It’s time to say goodbye to Dublin and off to our next major destination: London, England.
Dublin is a phenomenal city. Although it does have some terribly bipolar weather, its friendly locals and interesting sights cancel it out. The locals describe Dublin weather as, “You always have your sunglasses and umbrella on you.”
Day 1: After following my father’s wonderful instruction of a glass of wine and Advil PM, I landed in Dublin not only fully rested, but ready to attack the day. We were in the airport for twenty minutes waiting on some people in the group then we were on the bus heading to city center for some much anticipated exploring. Even though it was only 10:30 am, our first desire for Ireland was food and a beer. So we headed to O’Neil’s, which was found on a side street on Grafton Street. Mary and I split a full breakfast, and I of course to go along with the Ireland theme ordered a Guinness beer. It was the perfect start to our Dublin adventure. After eating we decide to visit a few landmarks like the spire and harp bridge.
You begin to notice that tagging (spray painting) is an issue in Dublin. Also “to let” is to lease. AND lawyers are called solicitors!
Once finished exploring we head to Molly Malone statue to meet the rest of the group to head to the hotel, where I finally see Maggie! Back at the hotel we receive our rooms, and I am rooming with Maggie Sara and Brianne. We decided we are going to head to the pub at 645 which is enough time for a quick run.
I wanted to run to the pub area, which is about two miles away, so thinking that I knew where I was going, I just chose one direction. I run a little under a mile and still couldn’t see any water. I ask a random boy walking “where is the sea”. He points in the opposite direction of where I was running “damn, I’m going the wrong way” I say and start running the other way.
Dressed and ready for a good night out the LA girls, Matt, Craig, Meridith, and the Miami boys head for the pub. I saw signs for Monticello on my run, and I figured that would be great, but Sara said a number of websites said Harbour pub was best. So we head there.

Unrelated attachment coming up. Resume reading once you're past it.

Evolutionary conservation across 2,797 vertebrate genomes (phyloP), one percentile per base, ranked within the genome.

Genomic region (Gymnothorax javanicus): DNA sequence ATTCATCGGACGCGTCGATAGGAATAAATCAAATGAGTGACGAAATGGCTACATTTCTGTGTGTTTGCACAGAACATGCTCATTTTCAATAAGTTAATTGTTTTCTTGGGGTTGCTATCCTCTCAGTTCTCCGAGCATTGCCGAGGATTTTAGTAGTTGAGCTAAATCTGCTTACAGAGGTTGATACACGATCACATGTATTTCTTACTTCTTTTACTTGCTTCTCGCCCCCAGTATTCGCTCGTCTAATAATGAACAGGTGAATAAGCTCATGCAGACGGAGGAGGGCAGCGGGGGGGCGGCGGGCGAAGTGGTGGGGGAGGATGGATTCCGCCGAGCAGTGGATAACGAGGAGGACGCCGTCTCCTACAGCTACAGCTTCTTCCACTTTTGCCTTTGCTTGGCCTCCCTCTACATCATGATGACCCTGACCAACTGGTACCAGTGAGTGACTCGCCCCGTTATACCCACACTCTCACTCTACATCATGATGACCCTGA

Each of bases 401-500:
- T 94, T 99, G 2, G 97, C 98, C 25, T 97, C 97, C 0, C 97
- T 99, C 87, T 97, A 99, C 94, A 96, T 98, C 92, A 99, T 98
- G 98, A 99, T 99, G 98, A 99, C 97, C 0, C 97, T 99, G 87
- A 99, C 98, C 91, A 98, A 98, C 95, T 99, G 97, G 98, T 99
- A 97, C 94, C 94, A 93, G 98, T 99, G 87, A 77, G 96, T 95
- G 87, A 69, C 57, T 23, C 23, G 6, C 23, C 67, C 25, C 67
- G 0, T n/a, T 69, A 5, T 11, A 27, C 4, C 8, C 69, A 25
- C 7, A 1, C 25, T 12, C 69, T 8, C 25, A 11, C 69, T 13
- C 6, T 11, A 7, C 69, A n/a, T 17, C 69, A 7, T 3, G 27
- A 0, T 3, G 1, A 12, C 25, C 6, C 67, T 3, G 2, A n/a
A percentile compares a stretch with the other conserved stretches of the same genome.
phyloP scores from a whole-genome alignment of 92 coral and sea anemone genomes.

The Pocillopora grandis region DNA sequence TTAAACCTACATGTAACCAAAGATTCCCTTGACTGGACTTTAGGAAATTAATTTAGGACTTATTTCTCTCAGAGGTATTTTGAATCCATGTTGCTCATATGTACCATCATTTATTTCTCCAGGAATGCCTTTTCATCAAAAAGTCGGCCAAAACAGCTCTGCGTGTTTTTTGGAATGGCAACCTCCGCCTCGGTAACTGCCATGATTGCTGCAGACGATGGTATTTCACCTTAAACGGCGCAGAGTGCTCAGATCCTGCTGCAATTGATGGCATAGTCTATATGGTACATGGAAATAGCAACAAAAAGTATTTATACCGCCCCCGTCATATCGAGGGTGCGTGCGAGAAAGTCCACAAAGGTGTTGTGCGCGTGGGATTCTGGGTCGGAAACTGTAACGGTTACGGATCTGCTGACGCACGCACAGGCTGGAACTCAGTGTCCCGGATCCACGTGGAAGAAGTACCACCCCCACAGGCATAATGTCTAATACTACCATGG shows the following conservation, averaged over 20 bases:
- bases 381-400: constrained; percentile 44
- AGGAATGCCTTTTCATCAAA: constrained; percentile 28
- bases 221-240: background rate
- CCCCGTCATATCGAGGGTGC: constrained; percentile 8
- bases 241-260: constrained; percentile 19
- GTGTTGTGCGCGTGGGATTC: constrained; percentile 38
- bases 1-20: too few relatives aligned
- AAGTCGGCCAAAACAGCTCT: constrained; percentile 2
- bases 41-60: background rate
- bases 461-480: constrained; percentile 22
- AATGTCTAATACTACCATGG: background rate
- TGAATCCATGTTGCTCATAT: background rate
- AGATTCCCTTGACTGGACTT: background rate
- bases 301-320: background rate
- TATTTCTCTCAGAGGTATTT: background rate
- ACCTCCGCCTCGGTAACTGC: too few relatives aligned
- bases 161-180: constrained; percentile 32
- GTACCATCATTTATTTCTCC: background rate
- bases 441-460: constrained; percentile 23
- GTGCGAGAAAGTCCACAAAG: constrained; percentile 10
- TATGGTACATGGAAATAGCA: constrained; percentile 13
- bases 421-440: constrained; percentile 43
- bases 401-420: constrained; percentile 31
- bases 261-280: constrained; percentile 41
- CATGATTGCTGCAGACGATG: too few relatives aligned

The beach was amazing beautiful rocks and scenery. There was a hiking trail up to the top of a mountain and I decide I will climb this before I leave..
The Harbour is the epitome of a pub. Old men drinking waiting for the game (France v. Spain) to start. Men with their wonderful accents bar tending. It was straight scene out of Hollywood. We get hungry and most of the girls split a delivered pizza. After hanging and talking and SPAIN WINS, we head to a secluded room with more space. After about an hour we decide to call it a night, because we knew the following night would be long since we were hanging in Dublin after the welcome dinner.
Instead of cabbing back to the hotel and since it was still light outside, (Ireland sun sets past 11 o’clock), Matt, Meredith and I take the 20 minute walk home. We stop inside the Monticello and it’s hopping with locals. We stayed for a beer had a few conversations then headed home for bed.
Day 2: The morning breakfast was delicious and completely unexpected! We assumed that the meal would consist of only cereal and coffee, but it was a full spread.
They had these sausage-looking cakes called black pudding that I had eaten at O’Neil’s the day before, and I had found them quite tasty. Fortunately I took one bite and it wasn’t as delectable as the morning before so I didn’t finish it. Well then Jeanne decides to point out that its blood. In disbelief I ask our United Kingdom native tour guide, Emmeline, and she confirms. Needless to say, I won’t be eating one of those again.
We had a full day of sightseeing and adventure ahead of us so the full breakfast was much appreciated. Also, being the college penny-pencher and only wanted to spend money on important things, I suggested that we take some of the breakfast to go for lunch. We made peanut butter and jelly sandwiches, boiled eggs, fruit, scones, and granola bars.
Our touring of Dublin began with a local guided bus tour. Our local tour guides name was Martin O’Reily (What a non-Irish last name). He was very interesting and knowledgeable, and he stopped at many of the main sights so that we could take photographs. We saw sights like:
– Oscar Wilde’s house
– Molly Malone (who was celibate because she sells-a-bit). Molly Malone was a woman who was thought to be a prostitute, but she would use her income to feed people on the streets.
– The interesting theme in architecture when it comes to the doors of homes in Dublin. They are very colorful and eccentric. They had shops that were purely dedicated to doorknobs and mailbox holes. ADD MORE INFO FROM INTERNET
– St. Patrick’s Cathedral is Dublin’s most well known church. It is built on the actual ground where he had baptized many Irish in Ireland’s conversion from pagan to Christianity. Because the pagans had idolized sun, St. Patrick had tied this into Christianity and created the Keltic Cross. As we were leaving, their choir was preparing for the 11:15 am mass, and their voices were amazing.